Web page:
Ownership of End-of-Life Materials
Most supply chain organizations lose control of products and raw materials at their respective point of sale. This means that they must re-gain access from the consumer at the end of a product’s life. High-tech organizations favor leasing and subscription models because the product will automatically return to them.
“Organizations must engage with customers in new ways to gain access to end-of-life materials. Many supply chains rely on new business models or incentives, however 35% rely on customer goodwill,” Ms. Watt added.
Quantity of Materials
One of the key challenges is to collect and centralize end-of-life products for processing in an economical fashion. Most supply chain organizations collaborate with waste vendors, raw material suppliers and reverse logistics providers to gain access to material.
Value of Raw Materials
A circular economy still needs to operate within economic boundaries. Products with low residual value are less likely to be processed. While there may be differences in environmental impacts between materials, most of the organization’s decision-making will be based on economics and risk.
“There are a couple of reasons why it can be worthwhile to reclaim end-of-life materials with low residual value,” Ms. Watt said. “Reclaiming those assets can act as a hedge against price volatility and increase an organization’s raw material security. Customer sentiment towards certain forms of materials such as single-use plastics has also changed, presenting a reputational risk, which has been a catalyst for action.”
The less complex a product, the easier and cheaper the reprocessing. One of the easier methods to overcome complexity is by recycling to reclaim primary materials. However, recycling leads to loss of value, as the manufactured product is being extinguished in the process.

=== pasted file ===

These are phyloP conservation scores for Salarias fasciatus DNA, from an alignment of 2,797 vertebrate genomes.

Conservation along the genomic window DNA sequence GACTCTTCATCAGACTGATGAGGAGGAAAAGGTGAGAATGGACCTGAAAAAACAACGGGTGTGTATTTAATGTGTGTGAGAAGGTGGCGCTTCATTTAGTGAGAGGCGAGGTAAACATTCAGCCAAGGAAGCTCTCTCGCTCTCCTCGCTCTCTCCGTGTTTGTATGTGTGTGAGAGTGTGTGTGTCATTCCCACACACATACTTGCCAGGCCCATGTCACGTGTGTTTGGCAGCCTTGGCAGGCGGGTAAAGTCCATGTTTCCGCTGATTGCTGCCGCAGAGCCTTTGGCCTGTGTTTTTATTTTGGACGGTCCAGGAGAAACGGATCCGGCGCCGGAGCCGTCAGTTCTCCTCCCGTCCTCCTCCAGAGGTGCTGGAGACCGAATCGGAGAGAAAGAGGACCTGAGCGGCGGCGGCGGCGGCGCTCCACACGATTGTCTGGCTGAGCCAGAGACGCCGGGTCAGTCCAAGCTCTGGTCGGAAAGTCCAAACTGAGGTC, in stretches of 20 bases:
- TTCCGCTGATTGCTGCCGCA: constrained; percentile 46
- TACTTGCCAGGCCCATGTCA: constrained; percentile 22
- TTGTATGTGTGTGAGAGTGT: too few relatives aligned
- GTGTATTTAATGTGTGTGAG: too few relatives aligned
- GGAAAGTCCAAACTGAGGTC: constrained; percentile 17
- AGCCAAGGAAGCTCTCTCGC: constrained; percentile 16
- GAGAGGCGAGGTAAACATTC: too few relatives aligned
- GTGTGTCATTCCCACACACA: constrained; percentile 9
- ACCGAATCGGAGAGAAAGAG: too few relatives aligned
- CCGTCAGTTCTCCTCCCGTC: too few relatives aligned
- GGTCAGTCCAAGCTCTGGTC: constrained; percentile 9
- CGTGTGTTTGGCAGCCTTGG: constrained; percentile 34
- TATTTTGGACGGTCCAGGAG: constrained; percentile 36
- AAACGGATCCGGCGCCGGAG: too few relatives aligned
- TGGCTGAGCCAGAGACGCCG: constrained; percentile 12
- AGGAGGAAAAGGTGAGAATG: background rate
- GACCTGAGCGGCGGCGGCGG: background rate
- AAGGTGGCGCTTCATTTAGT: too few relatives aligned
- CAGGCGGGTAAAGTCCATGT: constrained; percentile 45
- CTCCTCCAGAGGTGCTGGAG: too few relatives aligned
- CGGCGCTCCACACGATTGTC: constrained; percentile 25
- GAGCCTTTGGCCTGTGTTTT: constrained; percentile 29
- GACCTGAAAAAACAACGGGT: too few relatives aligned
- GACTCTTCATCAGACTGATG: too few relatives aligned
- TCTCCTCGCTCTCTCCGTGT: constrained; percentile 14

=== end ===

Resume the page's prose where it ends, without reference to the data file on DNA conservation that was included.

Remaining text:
Only 24% of survey respondents stated that their organization is involved in refurbishment activities. Refurbishment provides more value than recycling as it typically reduces environmental impact and allows the organization to achieve a quick second sale.
“Product design is crucial to end-of-life management. Poorly designed products with toxic materials can be incredibly difficult and costly to process and put back into the market,” Ms. Watt concluded.
Between May and June 2020, Gartner’s Opportunity After Crisis Survey gathered data from 528 respondents, responsible for supply chain and related functions across a broad range of industries, including high-tech, industrial and food & beverage. Respondents were located in North & South America and the EMEA and APAC regions.
Gartner clients can learn more in the Supply Chain Executive Report “Close the Loop to Create Future-Fit Raw Material Strategies.”
About the Gartner Supply Chain Practice
The Gartner Supply Chain Practice brings together the most relevant analysis, peer-based best practices, metrics and data across Gartner and offers supply chain leaders a platform to make the choices that will drive their business forward. Additional information is available at https://www.gartner.com/en/supply-chain. Follow news and update from the Gartner Supply Chain Practice on Twitter and LinkedIn using #GartnerSC.
About Gartner Supply Chain Symposium/Xpo
Gartner Supply Chain Symposium/Xpo is the most important gathering of CSCOs and supply chain executives. Supply chain leaders will gain a strategic view of the trends disrupting their business and the insights and frameworks they can use to build agility and robustness into systems, processes and decision making.
Upcoming dates for the virtual Gartner Supply Chain Symposium/Xpo include:
October 5-8: EMEA
November 3-5: Americas